Saint Mary’s has three deputy Title IX coordinators who oversee an area of the policy based on who is involved. Assistant vice president for Student Affairs Janielle Tchakerian handles cases involving students. Director of Human Resources Kris Urschel handles cases involving staff or administration, and Dean of Faculty Vickie Hess handles cases involving faculty members.
“Depending on the information gathered, the investigation may move forward to investigation and adjudication. If the complainant wants the investigation to move forward or if the complainant does not, but the Title IX Coordinator identifies a safety concern for the wider campus community, the process continues,” Adams said.
“Then we utilize — which is new this year — outside external investigators,” she said. “Local attorneys that have different kinds of specialties around sexual assault, higher education and what not that conduct more of the actual investigation component. What that looks like is sitting down and having meetings, gathering information, listening to stories, asking questions. They’re fact finding in an impartial manner.”
Adams said in cases regarding student respondents, the Community Standards process begins next, which involves the Critical Issues Board.
“What they’re looking at is based on the evidence, is it more likely than not, a preponderance of evidence standard, that the policy has been violated. They’re not looking at the law, they are looking at the policy. And ultimately if someone is found responsible for violating a policy, then there is some type of consequence. Ultimately, the greatest consequence is dismissing someone from the institution or firing someone,” Adams said.
The process of pursuing a criminal investigation takes shape differently, in addition to having a longer time frame, Adams said. A Title IX process from start to finish is 60 days, unless extenuating circumstances change the timeline. The law enforcement process takes a minimum of one year because the prosecutor has to prove beyond reasonable doubt that the law has been violated, instead proving a policy violation has occured.
“Title IX process start to finish — from the time that an institution knows, or reasonably should know, to the time that someone is found responsible or not responsible for a policy violation — is 60 days,” Adams said. “That doesn’t include the appeals process. The law enforcement process, you are lucky if it takes a year in terms of how that actually ends up playing out because it is a very different system and the components are different.”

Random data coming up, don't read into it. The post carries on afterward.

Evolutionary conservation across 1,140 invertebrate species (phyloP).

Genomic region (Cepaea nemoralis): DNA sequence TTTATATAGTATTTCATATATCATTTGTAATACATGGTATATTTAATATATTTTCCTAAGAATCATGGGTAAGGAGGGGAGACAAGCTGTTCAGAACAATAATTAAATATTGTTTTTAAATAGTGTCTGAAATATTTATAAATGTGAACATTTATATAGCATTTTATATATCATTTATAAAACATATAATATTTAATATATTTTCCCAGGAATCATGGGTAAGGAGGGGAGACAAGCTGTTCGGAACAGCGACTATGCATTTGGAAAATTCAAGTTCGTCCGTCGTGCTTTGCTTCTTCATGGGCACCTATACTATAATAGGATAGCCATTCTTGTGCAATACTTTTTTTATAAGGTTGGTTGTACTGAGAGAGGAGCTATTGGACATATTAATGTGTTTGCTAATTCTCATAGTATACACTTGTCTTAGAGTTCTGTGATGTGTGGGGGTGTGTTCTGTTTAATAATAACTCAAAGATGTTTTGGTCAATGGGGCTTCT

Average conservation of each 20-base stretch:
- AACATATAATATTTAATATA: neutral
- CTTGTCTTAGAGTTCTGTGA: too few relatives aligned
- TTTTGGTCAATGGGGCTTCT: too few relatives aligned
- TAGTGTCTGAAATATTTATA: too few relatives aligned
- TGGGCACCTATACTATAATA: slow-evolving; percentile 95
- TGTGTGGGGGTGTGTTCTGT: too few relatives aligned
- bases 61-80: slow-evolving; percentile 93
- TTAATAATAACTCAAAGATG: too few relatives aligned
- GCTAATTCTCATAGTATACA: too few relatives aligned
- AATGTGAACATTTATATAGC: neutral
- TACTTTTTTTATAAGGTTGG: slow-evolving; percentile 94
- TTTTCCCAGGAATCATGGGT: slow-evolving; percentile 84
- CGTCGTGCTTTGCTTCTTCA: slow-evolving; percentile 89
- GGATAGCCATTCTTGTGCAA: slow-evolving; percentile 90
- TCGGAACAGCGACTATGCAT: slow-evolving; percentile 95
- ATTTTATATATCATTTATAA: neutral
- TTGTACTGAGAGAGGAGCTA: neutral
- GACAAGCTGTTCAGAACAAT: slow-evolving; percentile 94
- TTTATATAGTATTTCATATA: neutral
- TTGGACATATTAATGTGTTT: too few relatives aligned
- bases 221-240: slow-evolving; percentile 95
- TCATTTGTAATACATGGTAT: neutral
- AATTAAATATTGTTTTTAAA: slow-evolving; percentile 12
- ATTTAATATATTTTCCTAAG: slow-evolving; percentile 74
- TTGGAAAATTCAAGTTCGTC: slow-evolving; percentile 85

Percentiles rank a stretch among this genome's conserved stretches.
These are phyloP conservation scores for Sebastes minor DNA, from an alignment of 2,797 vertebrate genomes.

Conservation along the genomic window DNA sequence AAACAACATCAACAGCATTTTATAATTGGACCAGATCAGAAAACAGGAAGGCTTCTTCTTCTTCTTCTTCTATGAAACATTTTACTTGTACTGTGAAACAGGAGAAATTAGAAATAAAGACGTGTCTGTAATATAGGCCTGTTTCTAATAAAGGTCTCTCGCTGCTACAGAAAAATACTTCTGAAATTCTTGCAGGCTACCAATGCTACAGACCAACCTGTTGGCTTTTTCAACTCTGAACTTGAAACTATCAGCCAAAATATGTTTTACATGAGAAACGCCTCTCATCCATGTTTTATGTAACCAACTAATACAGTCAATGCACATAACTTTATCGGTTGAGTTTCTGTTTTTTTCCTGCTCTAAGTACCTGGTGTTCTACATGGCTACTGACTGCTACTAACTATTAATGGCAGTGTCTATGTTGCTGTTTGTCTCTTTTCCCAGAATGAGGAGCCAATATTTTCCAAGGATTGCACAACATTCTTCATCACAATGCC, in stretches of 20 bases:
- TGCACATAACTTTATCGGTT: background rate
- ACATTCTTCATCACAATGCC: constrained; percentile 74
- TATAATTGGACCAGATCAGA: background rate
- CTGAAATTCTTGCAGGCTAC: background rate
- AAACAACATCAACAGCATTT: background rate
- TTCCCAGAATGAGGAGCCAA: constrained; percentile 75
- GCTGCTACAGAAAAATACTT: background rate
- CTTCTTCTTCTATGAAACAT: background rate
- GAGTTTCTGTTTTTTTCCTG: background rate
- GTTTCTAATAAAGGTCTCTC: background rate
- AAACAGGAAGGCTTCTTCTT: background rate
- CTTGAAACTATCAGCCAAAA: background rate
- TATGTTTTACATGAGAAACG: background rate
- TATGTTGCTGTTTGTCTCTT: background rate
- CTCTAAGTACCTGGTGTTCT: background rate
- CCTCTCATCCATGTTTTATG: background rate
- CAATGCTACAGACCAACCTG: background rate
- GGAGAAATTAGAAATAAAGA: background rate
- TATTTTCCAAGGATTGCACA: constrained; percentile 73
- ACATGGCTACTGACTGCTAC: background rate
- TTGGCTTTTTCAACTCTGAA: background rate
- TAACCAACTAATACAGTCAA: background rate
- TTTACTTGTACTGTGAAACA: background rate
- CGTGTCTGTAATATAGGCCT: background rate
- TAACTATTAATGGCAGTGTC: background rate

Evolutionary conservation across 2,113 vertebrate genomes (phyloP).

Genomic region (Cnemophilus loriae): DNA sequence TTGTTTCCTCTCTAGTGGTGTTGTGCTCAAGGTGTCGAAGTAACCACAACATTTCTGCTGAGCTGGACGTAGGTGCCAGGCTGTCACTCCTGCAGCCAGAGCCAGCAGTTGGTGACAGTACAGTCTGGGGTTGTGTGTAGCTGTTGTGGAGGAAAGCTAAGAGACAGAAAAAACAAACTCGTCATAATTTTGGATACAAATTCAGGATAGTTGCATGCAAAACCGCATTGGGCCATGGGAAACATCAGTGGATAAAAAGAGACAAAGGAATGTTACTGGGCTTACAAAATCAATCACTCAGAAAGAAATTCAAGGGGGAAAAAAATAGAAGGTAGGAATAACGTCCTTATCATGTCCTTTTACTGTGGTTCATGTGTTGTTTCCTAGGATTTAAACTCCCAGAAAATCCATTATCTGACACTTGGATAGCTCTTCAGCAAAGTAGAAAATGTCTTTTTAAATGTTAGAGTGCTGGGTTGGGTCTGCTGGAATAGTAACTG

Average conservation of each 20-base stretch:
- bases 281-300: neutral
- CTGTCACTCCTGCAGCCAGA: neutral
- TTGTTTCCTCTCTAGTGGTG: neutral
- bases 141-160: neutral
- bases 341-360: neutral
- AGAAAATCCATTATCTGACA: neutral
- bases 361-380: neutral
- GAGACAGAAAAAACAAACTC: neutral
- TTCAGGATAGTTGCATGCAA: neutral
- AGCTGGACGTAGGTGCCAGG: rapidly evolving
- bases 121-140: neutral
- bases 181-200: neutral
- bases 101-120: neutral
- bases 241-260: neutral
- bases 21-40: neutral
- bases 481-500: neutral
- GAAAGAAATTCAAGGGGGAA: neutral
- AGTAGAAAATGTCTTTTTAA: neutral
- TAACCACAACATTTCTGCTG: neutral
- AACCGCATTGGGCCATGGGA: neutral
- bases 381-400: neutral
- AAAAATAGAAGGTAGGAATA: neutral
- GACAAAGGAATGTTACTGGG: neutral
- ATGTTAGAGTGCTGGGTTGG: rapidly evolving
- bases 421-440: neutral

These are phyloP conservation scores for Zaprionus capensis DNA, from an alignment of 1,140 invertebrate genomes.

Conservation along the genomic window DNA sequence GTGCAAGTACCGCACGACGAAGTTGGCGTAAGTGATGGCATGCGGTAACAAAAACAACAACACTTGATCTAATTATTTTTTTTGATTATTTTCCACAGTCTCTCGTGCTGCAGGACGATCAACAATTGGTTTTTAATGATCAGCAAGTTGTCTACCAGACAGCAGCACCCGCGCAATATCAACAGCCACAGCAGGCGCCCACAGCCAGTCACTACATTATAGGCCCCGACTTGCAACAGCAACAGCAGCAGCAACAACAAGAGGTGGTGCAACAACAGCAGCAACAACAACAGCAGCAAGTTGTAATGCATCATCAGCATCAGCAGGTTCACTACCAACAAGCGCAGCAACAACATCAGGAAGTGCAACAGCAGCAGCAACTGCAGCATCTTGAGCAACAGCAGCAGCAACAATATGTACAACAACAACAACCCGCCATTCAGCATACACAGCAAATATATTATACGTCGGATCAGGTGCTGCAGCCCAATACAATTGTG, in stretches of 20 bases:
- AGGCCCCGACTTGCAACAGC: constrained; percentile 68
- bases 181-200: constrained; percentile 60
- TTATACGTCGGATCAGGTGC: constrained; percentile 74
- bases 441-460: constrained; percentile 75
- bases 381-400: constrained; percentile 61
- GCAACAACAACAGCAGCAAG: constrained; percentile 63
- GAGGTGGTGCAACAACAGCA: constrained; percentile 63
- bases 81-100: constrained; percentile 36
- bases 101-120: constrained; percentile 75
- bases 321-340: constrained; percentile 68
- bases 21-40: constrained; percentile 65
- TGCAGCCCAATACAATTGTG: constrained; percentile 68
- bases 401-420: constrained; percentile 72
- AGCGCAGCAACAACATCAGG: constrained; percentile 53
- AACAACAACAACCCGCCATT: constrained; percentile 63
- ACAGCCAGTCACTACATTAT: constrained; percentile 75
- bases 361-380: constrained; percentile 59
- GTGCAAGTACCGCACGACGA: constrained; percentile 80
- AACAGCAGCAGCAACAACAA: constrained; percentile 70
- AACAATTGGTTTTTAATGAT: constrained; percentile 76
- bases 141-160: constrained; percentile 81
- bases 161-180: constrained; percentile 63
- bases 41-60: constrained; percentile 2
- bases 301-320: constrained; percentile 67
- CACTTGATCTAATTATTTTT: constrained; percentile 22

The law enforcement process looks at what state the crime was committed in, and what the laws in that state are, Adams said, while Title IX has to do with who is involved.
“In this community there are a lot of different law enforcement agencies, … so if something happens on campus and the survivor wants to make a report, we are going to contact St. Joseph County as Saint Mary’s in it’s jurisdiction,” Adams said. “There’s Roseland, South Bend, Mishawaka, Notre Dame Security (NDSP) — those are the law enforcement bodies.”
Adams said a number of years ago, the St. Joseph County prosecutor’s office formed a special division to address issues of domestic violence, sexual violence, dating violence and stalking. Law enforcement reports made to St. Joseph County about sexual violence will be referred to the Special Victims Unit (SVU).
“That team consists of investigators that are sworn law enforcement agents that are detectives and attorneys who work for the prosecutors office and other support staff,” Adams said. “There are officers, investigators, detectives that work for St. Joseph County, South Bend and Mishawaka and they are assigned to this division so they are members of their different departments but they come together and work as a team as part of SVU. They do the vast majority of investigations when it comes to law enforcement side of things.
“Students need to know they have options when it comes to reporting sexual violence,” she said. “Even more importantly, they need to know there are support systems and persons in place to help whether they make a report or not.”